The Heritage of United ChurchPosted: June 30, 2016
THE HERITAGE OF UNITED CHURCH
The United Church of Huntsville is a congregation of the United Church of Christ. Our history and tradition began with the first followers of Jesus Christ. In the beginning there was one church. Although within a very short time, that one church became a diverse organization. At first all Christians were Jews. But then Romans, Greeks, Iberians, Gauls, Germans, Celts, Arabs, Copts, Parthians – all ethnic groups within the Roman Empire and on the borders of the Empire – began professing faith in the gospel. The Christian Church quickly became multi-cultural, embracing a remarkable diversity of faith and practice.
This morning we are going to concentrate on the five major streams of tradition that have come together to make the United Church of Christ: the Congregational, the Christian, the German Reformed, the German Evangelical, and the American Missionary Association tradition of African American churches. The truth is, however, most members of the United Church of Christ come from some religious heritage beyond the five major streams of our denomination’s tradition. If you look at the “Origins of the United Church of Christ” diagram in your bulletin, you will see that if you grew up Presbyterian, Methodist, Baptist, Lutheran, Greek Orthodox, Roman Catholic, or any one of a hundred denominations, you still share in the roots of our heritage. This morning, because our time is limited, I want to concentrate our attention on a taste, both literally and figuratively, of the five historic streams of our heritage.
Our congregational roots can be traced back to the Protestant Reformation in England. For political purposes Henry VIII declared the Anglican Church to be independent of the Pope in 1534. Henry was a religious conservative and retained the Latin Mass and preserved most Catholic doctrine. When Henry died in 1547, however, Lutheran and Reformed theology invaded England from the continent. For over 100 years the English argued and fought over how “Catholic” or “Protestant” the Anglican Church should be. The most radical “Protestants” became known as Puritans, because of their desire to “purify” the Church of England of Roman influences and practices.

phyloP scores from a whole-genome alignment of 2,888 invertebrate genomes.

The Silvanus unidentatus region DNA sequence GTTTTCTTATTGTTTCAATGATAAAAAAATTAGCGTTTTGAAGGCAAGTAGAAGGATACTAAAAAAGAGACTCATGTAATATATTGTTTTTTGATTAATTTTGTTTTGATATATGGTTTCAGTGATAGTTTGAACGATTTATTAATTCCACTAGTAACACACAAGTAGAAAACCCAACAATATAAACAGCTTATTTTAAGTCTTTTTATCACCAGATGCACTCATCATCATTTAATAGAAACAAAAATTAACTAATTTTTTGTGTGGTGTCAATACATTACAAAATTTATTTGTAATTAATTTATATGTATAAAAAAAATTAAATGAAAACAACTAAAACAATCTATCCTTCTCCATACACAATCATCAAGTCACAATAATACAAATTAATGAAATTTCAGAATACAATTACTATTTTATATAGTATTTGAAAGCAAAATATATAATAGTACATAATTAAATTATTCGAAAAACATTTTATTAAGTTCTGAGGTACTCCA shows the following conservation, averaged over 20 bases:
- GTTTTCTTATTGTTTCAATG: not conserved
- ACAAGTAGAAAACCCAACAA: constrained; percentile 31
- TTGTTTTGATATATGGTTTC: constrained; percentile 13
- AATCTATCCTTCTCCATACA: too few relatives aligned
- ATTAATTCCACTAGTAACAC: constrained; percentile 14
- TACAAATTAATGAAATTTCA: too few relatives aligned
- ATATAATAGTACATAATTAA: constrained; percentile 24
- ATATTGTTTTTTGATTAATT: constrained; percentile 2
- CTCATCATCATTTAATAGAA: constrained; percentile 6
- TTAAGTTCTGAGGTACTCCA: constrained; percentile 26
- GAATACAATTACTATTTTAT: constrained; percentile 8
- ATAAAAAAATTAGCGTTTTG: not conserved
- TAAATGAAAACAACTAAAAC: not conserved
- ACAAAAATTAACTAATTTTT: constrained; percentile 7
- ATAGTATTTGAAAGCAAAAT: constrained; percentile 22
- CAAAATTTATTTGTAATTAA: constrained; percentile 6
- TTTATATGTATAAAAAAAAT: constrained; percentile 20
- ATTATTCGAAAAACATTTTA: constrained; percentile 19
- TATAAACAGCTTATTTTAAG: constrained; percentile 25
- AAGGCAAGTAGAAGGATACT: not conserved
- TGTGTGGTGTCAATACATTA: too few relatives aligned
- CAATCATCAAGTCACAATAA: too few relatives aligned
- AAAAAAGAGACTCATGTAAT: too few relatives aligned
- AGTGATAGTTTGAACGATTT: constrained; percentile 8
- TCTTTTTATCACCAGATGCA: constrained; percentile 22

Some Puritans concluded that the Church of England could not be purified and sought to separate from the Church and formed a movement that became known as the “Separatists.” Congregationalism can probably be traced to the founding of “The Privye Church”, a Separatist congregation, in 1567. The Congregationalists were persecuted. One of their leaders Robert Browne was imprisoned 32 times and finally fled to the Netherlands. There other Separatists joined him. The Separatist community finally settled in Leiden, Holland and elected John Robinson as their Pastor. (This is a picture of the Church where the Pilgrims worshipped in Leiden.) Pastor Robinson and the congregation’s lay leader William Brewster formulated the vision of a purified religious colony in the New World to establish the Kingdom of God in America.
The youngest and most physically strong members of the congregation were selected for the rigors of the advance party of the Plymouth Plantations. Pastor Robinson remained behind with the majority of the congregation with the intention of following as soon as possible. (He ended up dying in Holland. This is a picture of a monument in Leiden erected in his honor.) As he bid farewell to the members of his flock who had boarded the Mayflower, Pastor Robinson, uttered these most important words that have shaped our spiritual heritage:
Bretheren, we are now erelong to part asunder, and the Lord knoweth whether I shall live ever to see your faces more. But whether the Lord hath appointed it or not, I charge you before god and His blessed angels to follow me no farther than I have followed Christ. If god should reveal anything to you by any other instrument of His, be as ready to receive it as ever you were to receive any truth of my ministry; for I am very confident the Lord hath more truth and light yet to break forth out of his Holy word.
God’s revelation is in process, it is unfolding. Each generation must interpret and re-interpret God’s word in their own time and place. Sort of like the second half of the second verse of “Once to Every Man and Nation”: New occasions teach new duties, time makes ancient good uncouth; they must upward still and onward, who would keep abreast of truth.